World Cup

Friday 25 July 2014

Lionel Messi saves best for last to devastate brave Swiss

Argentina 1 Switzerland 0 (After extra-time)

Ian Herbert

Published 02/07/2014|02:30

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Ángel di María (Real Madrid) Age: 26 The winger flatted to deceive at the World Cup for Argentina, but he is highly rated by Louis van Gaal, and the Dutchman seems ready to tussle with Paris St Germain for the former Benfica attacker.
Blerim Dzemaili of Switzerland shoots the ball toward
Switzerland's midfielder Xherdan Shaqiri reacts after losing

Still the tournament waits for someone to seize it and play with a style and sense of entitlement which befits this great land of football.

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Switzerland are not the world's sixth best nation – despite what the rankings say. Only 12 days have passed since they were ground into the Salvador turf, destroyed 5-2 by a France side who might have scored more. The delirious Brazilian chants of "ole" which rang out in extra-time here were an ironic commentary on an old enemy's failure to find any way through. Yet for more than 117 minutes yesterday, their precise organisation was beyond Argentina.

When the game had reached the halfway point of extra-time, some Argentina players had their head in hands. That was before Lionel Messi – their only force – forged into the penalty area one last time and found Angel di Maria, who scored, left-footed. Even then, in the last minute of extra-time, Switzerland substitute Blerim Dzemaili missed the chance of a lifetime.

The frailties of the tournament's greats is creating a second round riddled with drama, and we are all the beneficiaries. But there will be agonies in Buenos Aires. There was a time when they could rely on one man – Diego Maradona – to elevate them to higher ground alone. Messi needs others to interact with. They were not there yesterday. Di Maria, usually the other main architect, could not seize and retain the ball. He conceded possession 51 times.

There was some questionable self-justification from coach Alejandro Sabella last night. "I usually criticise myself sometimes before you but today the team played a wonderful match," he said. "We were clearly superior in the second half. We played a wonderful match against a very hard team."

FLOURISHES

The pockets of Swiss support were so minute and the Argentinians so overwhelming, with their loud, ubiquitous song about bossing Brazilians around in their own back yard, that this felt like a pre-ordained script. Switzerland had never beaten their opponents and it did not look like a particularly auspicious time to start up some unilateral act of aggression. But the prevailing narrative of this World Cup is about the troubles of the elite and we saw Argentina searching for something more meaningful than "give it to Messi".

They were disconnected, like a school team with one good player, not terribly minded to try much without him, and even his own flourishes were intermittent for a time. A drop of the shoulder to snake between Ricardo Rodriguez and Gokhan Inler, which Rodriguez put a stop to. Pace and power are not a part of the Messi game. He was deployed on the right-hand side of a midfield line of four, though he flitted along the front line, often on the ball, looking for a space to track into or for someone else to find.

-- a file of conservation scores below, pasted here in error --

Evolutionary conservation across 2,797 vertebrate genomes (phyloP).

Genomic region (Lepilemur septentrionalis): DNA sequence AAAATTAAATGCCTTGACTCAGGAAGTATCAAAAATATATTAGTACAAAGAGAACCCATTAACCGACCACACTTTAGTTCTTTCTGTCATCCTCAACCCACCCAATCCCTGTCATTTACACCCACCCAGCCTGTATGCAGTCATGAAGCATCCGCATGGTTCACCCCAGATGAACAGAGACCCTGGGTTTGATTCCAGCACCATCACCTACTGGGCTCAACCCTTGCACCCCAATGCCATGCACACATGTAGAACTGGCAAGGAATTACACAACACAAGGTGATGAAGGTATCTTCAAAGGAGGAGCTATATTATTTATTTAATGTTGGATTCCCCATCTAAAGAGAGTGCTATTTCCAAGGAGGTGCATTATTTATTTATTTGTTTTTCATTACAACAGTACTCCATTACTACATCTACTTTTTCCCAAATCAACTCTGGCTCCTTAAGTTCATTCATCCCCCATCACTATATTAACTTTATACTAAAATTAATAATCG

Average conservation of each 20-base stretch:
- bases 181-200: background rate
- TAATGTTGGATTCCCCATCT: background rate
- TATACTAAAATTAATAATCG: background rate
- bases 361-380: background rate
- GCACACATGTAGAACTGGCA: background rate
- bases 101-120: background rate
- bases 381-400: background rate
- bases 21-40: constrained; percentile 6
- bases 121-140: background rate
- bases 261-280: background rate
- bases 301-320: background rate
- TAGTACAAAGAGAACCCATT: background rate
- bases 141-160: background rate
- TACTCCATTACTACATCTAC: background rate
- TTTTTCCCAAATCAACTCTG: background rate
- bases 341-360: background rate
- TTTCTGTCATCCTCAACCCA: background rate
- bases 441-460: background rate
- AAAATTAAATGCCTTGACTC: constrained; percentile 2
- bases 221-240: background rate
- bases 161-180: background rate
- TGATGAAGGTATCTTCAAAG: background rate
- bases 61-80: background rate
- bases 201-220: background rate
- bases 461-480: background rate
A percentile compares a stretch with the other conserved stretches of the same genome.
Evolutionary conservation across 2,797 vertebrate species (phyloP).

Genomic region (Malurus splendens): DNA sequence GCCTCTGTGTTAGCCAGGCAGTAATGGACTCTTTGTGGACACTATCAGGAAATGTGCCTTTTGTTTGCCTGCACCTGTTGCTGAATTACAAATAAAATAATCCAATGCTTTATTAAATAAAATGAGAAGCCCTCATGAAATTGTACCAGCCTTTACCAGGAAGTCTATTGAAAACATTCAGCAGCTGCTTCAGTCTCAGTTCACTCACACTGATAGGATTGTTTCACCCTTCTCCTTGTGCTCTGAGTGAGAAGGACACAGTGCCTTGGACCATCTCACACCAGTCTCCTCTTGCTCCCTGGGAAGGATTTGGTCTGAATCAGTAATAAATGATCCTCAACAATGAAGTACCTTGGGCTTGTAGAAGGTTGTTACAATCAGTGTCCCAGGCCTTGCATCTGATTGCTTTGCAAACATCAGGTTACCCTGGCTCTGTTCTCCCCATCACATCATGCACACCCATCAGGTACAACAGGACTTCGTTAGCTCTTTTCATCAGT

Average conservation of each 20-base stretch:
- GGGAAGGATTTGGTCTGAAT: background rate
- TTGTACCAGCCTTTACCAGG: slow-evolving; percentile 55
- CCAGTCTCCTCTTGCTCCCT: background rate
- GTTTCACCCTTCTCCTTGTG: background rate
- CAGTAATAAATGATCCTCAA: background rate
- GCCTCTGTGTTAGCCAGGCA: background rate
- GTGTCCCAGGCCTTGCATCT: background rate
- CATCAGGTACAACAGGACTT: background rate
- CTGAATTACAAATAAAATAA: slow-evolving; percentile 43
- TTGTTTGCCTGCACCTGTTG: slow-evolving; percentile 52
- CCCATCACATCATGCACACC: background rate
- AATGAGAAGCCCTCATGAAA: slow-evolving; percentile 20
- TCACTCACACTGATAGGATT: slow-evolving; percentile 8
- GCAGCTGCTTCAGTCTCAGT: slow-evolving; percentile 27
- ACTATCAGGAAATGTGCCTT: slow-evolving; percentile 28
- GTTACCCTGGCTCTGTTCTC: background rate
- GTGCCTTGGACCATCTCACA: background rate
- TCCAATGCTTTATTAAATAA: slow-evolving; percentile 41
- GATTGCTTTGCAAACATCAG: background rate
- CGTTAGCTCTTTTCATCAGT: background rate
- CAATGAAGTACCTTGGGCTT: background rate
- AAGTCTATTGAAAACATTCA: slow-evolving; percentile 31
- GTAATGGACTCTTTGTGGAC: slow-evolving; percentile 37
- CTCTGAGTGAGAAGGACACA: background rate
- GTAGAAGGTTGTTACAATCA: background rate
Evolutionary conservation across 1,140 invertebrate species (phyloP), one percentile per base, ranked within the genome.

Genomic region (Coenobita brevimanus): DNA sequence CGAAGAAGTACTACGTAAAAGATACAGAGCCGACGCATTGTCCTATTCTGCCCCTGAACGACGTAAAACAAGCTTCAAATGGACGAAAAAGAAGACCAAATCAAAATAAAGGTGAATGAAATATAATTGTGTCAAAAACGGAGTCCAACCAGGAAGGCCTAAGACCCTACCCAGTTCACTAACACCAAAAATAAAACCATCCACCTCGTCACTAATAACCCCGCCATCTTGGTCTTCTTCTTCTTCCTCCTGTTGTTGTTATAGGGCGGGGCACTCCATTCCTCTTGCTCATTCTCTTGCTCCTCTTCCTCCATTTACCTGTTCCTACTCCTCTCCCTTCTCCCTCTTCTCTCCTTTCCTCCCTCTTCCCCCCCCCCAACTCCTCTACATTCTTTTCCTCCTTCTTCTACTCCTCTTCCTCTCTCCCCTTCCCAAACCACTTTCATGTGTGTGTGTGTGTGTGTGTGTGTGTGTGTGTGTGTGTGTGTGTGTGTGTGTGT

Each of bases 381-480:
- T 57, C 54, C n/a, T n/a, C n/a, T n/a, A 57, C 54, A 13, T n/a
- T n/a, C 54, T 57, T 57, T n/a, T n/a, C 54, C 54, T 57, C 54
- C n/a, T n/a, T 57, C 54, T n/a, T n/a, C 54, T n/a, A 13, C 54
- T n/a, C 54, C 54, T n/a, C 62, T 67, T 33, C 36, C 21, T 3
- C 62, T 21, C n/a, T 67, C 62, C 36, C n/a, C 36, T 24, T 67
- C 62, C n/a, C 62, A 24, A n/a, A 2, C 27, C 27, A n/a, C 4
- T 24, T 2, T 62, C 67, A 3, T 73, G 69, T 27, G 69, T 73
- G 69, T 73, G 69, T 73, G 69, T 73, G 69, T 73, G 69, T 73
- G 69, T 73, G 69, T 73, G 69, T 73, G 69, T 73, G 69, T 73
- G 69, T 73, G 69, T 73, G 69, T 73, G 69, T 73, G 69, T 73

The Swiss were not ambitious. "If we had attacked we would have conceded even more goals than against France," reflected their German coach Ottmar Hitzfeld. But they had confidence. They look like a one-star school team too – he is Xherdan Shaqiri – and if they had only been blessed with the ability to finish what they started then what a story this could have been. The man touched on the shoulder by history was Josip Drmic, sent hurtling free into the left of the penalty area by Shaqiri on 38 minutes. With the Argentinian defenders about to join him it had to be a first-time finish but his lob reached Sergio Romero, the goalkeeper, at waist height. "This is football. These emotions you only have in football. That's why we love it," Hitzfeld said at the end.

The Swiss owed something to Hitzfeld, who confirmed last night that this match brings the curtain down on six years in charge. The timing of his 82-year-old brother Winfried's death, on the eve of the game, was desperate. "It's hard for us to talk about football today," his press secretary said.

The prospect of them delivering something dropped with the afternoon sun, though as the shadows lengthened Argentina still laboured to find any way around a resolute wall of red. They had 61pc possession but lacked a finishing touch.

There were chances for the lesser mortals, with two of Gonzalo Higuain's arriving around the hour mark: a shot touched over by Diego Benaglio and a header planted straight at him. But by the end of normal time, it was a question of which route Messi might take to fashion something. He brought down a ball that he volleyed an inch over the bar. He surged into the left-hand side of the box and fired a shot through a defender's legs that Benaglio saved, low down and unconvincingly. He beat two players on the left, raced past a third in the box and, as the stadium held its breath, sought an outlet amid the thin red line which ushered the ball away.

Extra-time brought more stabs in the dark. A Di Maria shot from the right was touched over, which was a rare incursion from the winger. But even when Di Maria had broken through, the Swiss spurned an extraordinary last-minute chance. Dzemaili headed a corner against the post and the rebound stuck his knee and squirmed wide.

"That was everything that can happen in the life of the coach," Hitzfeld reflected. "It was an incredible reaction." The Argentina fans celebrated with delirium after beating the most modest of football nations. (© Independent News Service)

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